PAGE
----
These companies essentially take over the payments to your lenders, then require you to make payments to a separate bank account in your name. These companies typically rely on the ability to negotiate with your lenders to have your debts reduced, then take fees and a percentage of the money saved.

If you choose to go this route, be sure the firm is licensed with the state and is in good standing with the Better Business Bureau.

Consider a Debt Management Plan

Debt Management Plans are similar to debt consolidation companies, except they’re usually run by a nonprofit credit counseling agency. The credit counselor will help you better understand your financial situation and help you establish a payment plan. The cost usually ranges from $25 to $55 a month.

When is Debt Consolidation a Good Idea?

For some, consolidating debts can be life-changing, while for others it simply isn’t practical. Here are some general guidelines to help determine if it’s a good idea for you.

Debt consolidation is a good idea if:

  • You are overwhelmed by multiple monthly bills and can’t reliably pay them off.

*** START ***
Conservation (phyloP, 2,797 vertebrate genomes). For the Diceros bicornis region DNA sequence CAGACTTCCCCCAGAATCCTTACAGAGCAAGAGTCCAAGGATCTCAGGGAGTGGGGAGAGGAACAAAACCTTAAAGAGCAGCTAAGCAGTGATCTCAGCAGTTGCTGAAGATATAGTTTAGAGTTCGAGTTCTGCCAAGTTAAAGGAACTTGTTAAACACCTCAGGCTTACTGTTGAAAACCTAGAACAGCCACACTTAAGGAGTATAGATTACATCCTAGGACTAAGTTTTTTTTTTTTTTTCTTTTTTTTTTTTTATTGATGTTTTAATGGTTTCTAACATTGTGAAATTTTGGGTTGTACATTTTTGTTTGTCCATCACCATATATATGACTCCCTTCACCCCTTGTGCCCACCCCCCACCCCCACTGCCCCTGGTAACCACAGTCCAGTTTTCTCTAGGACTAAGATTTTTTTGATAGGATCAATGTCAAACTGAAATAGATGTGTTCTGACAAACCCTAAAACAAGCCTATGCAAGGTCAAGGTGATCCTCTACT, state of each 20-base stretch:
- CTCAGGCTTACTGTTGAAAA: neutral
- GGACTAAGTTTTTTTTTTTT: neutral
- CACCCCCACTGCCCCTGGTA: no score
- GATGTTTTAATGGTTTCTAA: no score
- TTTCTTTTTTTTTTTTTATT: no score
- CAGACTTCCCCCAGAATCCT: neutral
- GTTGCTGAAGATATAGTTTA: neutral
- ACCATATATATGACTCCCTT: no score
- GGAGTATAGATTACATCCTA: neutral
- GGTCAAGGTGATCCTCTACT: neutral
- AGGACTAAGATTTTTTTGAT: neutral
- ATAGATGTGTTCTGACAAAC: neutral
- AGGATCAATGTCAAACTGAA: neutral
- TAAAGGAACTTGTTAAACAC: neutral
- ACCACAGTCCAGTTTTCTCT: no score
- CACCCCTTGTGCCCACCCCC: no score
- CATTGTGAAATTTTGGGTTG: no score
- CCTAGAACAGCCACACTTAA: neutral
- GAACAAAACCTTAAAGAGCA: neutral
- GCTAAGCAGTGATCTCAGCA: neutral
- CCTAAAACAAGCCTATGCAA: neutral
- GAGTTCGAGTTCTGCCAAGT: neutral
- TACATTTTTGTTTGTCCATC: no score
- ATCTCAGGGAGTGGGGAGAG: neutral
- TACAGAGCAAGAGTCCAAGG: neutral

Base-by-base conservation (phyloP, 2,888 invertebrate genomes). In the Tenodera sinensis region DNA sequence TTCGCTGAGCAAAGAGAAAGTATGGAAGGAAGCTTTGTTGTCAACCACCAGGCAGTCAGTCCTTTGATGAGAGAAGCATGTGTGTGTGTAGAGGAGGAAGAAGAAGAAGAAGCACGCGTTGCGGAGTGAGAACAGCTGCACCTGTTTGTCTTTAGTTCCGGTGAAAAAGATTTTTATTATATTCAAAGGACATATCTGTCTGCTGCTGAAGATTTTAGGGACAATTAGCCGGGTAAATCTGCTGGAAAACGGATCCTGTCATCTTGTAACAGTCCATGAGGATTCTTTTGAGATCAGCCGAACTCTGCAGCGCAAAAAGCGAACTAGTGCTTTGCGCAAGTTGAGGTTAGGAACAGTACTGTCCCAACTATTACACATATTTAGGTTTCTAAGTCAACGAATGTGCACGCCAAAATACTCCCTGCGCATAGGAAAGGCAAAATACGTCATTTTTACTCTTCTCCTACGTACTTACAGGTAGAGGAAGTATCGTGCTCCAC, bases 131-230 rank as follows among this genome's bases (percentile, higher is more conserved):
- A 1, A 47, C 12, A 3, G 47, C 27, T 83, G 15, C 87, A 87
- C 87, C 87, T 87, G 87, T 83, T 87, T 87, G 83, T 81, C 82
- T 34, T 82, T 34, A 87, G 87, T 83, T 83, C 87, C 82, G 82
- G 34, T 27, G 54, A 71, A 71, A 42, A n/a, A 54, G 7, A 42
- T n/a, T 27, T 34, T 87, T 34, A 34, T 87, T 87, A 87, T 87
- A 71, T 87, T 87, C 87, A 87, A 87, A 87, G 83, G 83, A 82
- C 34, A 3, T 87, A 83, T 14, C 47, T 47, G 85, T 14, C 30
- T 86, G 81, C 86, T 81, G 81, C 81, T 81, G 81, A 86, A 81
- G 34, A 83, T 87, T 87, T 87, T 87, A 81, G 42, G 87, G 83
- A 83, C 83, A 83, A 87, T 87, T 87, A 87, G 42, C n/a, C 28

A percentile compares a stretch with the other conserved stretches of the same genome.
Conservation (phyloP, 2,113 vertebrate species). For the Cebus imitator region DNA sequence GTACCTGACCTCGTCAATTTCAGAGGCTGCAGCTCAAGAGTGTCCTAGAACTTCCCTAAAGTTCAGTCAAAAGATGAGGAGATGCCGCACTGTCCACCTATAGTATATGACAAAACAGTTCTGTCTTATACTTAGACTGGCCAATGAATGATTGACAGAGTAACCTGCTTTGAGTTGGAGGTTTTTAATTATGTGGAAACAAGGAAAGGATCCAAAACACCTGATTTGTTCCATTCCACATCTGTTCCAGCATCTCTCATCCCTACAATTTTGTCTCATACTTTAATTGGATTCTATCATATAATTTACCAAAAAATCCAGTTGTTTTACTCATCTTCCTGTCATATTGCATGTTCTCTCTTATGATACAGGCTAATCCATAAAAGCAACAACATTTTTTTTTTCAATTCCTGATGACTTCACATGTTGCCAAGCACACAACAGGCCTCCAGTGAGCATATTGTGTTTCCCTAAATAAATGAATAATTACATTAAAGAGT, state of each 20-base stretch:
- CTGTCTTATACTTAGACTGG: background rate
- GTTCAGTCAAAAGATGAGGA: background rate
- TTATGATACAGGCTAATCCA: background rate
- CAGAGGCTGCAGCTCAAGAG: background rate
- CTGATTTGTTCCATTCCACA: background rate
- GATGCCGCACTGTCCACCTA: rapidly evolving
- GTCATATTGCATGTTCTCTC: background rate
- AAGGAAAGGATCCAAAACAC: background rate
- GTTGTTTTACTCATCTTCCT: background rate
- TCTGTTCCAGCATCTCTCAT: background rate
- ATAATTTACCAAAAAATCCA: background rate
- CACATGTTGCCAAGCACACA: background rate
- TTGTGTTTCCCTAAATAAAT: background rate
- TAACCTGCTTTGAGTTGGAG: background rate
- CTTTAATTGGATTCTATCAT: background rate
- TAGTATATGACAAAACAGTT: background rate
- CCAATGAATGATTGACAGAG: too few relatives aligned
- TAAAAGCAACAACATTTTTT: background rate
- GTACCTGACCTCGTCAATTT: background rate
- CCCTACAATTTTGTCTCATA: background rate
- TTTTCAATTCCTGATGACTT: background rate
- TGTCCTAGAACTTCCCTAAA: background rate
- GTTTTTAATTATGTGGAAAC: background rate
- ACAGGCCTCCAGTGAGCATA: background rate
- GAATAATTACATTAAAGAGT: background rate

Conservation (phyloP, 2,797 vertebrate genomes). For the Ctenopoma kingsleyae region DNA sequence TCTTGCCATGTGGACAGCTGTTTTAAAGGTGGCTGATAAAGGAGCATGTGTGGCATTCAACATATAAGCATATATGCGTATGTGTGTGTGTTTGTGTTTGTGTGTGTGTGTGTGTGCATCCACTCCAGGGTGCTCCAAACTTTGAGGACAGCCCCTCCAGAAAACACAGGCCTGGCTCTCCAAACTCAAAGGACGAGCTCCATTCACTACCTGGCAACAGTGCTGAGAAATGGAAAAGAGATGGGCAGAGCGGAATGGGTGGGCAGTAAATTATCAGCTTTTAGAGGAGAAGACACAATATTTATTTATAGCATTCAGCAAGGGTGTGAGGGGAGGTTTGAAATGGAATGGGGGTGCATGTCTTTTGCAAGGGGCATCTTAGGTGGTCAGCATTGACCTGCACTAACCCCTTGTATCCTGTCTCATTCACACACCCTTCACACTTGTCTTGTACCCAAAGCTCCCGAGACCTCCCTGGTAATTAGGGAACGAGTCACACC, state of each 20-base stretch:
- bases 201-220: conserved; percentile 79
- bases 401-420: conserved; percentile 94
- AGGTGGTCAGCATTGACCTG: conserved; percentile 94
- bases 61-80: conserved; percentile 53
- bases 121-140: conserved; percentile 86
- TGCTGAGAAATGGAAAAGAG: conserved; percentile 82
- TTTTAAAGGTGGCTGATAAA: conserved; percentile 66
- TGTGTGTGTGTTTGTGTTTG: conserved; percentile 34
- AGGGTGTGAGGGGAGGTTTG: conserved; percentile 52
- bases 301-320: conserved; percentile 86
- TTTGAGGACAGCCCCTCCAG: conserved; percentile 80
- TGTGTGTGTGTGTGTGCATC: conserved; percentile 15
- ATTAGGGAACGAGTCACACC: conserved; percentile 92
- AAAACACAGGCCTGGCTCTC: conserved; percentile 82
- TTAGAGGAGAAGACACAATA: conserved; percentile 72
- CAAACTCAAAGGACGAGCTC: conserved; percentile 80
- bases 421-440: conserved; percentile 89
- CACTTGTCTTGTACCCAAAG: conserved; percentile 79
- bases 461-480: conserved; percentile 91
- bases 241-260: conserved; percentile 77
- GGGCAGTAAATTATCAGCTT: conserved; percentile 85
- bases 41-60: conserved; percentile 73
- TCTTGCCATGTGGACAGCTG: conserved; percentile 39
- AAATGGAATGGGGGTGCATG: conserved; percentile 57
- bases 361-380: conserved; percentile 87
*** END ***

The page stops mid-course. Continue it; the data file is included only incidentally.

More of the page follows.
• You have taken inventory of all your existing debt.
  • Your total debt isn’t more than 40% of your gross income.
  • Your credit score is high enough to secure a low to 0% interest debt consolidation loan.
  • You have done all your research and understand what you’re getting into.

Debt consolidation is not a good idea if:

  • Your credit rating is too low for you to secure a low-interest loan.
  • You are consolidating unsecured debt with a secured loan.
  • You are spending more than you earn or if you still haven’t solved your spending problems. Before taking any action, you need to reassess your financial situation to make sure you can handle the new loan.
  • Your debt load is too small; in that case, applying for debt consolidation often doesn’t make sense.

Still not sure about debt consolidation? This video may give you a better idea.

Debt Consolidation by State